ushistory.org Homepage

September 10-11

Play a Tune

HomepageSite MapThe Battle of Brandywine: — Part 4 of 10The Battle of Brandywine: — Part 6 of 10
Return to homepage for the Philadelphia Campaign of 1777

The Battle of Brandywine: — Part 5 of 10

Howe Crosses 8 Miles North

By around 1:15 P.M., Howe's 8,000 troops had crossed the two fords along the upper Brandywine and were now on the east side, about 8 miles north of Washington's troops.

Howe had fooled Washington again. The methodical British general had pulled off a 14-mile march while successfully hiding an 8,000 man column. After Howe crossed the west branch of the Brandywine at Trimble's Ford, he moved north on the road toward Martin's Tavern. From there, he took a road to Jeffries' Ford and there crossed the east branch of the Brandywine. Jeffries' Ford was two miles north of Buffington's Ford, the furthest point north the Americans had posted soldiers.

Howe sent Jaegers from the British 42nd out to scout, under the leadership of Captain Johann Ewald. They recognized that they'd have to pass through a narrow gorge "where a hundred men could have held up either army the whole day." Ewald, wary of a trap, asked Cornwallis for permission to proceed, which was granted. It was fortunate for Ewald that they were able to proceed without opposition.

Once through the ford, Cornwallis ordered the remainder of the army to move as quickly as possible. The column took a wide right turn and headed through the village of Sconneltown where Howe halted so his tired, hungry and thirsty men could rest.

At Sconneltown, British foragers made a fortuitous discovery. Some Wilmington merchants had recently placed a large cache of liquor in a barn here thinking it would be safer than in the city. The merchants were wrong.

It was at this point that Squire Cheyney (whom you read about in Conflicting Reports), who had taken it upon himself to reconnoiter the British, discovered Howe's column. He frantically rode seven miles to the Ring House to deliver a manic message of warning to Washington which was greeted with skepticism. Cheyney's message, along with several other reports, finally convinced Washington — Howe was now to the rear of the American right.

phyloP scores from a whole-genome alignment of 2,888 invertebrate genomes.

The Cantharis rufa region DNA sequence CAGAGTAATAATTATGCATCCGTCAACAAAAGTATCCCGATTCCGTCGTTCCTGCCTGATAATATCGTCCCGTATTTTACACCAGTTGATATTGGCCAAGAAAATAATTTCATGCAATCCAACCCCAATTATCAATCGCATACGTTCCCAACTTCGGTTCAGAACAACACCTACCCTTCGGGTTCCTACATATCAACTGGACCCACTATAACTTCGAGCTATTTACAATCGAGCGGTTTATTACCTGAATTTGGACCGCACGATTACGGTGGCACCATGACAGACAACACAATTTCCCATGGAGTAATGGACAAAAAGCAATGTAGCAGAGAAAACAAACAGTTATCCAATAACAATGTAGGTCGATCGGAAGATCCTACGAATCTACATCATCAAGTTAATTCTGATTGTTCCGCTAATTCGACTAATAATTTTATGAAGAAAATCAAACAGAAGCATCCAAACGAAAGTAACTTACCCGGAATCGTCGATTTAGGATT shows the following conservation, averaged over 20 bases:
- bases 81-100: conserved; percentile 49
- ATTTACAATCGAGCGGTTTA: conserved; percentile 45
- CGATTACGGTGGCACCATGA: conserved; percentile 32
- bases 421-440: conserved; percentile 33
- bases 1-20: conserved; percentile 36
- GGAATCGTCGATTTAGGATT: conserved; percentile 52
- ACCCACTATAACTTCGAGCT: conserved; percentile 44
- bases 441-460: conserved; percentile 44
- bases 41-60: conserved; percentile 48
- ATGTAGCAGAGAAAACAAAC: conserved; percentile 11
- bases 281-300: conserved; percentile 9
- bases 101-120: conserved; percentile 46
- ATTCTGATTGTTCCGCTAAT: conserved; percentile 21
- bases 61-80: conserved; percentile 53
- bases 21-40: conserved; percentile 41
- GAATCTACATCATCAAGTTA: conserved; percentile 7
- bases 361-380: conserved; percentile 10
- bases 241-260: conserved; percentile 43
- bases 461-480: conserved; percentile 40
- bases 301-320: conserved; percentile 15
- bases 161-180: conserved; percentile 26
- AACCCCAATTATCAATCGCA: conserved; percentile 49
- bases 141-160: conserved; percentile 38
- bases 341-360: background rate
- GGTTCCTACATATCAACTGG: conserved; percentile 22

By about 2:00 P.M., after receiving these new reports of Howe's movements that Washington recognized the dreadful truth: Howe had successfully moved around him and was positioned to attack from the north.

Washington Adjusts His Strategy

Responding to the threat from Howe's forces to his north, Washington once again ordered the divisions of Lord Stirling and Major General Stephen to move back north toward the Birmingham Meeting House. These brigades covered about three miles in a half hour, and started forming their lines along Birmingham Road. After ascertaining for certain that Howe's column was substantial in size, Washington ordered General Sullivan who was in charge of the entire right, to move north and meet the threat. Generals Wayne and Maxwell, with the support of Proctor's artillery, would have to face Knyphausen alone.

General Greene's troops remained in reserve — positioned to fight either Knyphausen or Cornwallis.

Tea Time for Howe

As Stirling and Stephen formed their troops, they could see the British advancing over Osborne Hill less than a mile to their north. The Redcoats progressed slowly as "it was extremely difficult to move the artillery over the heights." Once the artillery had crested the hill, Howe ordered a break of a half-hour for lunch and tea. After marching for nearly eleven hours and 17 miles, Howe's troops were safe for the moment and took time to rest and refresh. Howe, as was his pattern, did not follow up on what might have turned into a rout; Instead the picnicking general permitted the panicking Americans to form lines about a mile to his south.

Support ushistory.org!
doi
Buy money, old maps, Liberty Bell, Constitution, Declaration, more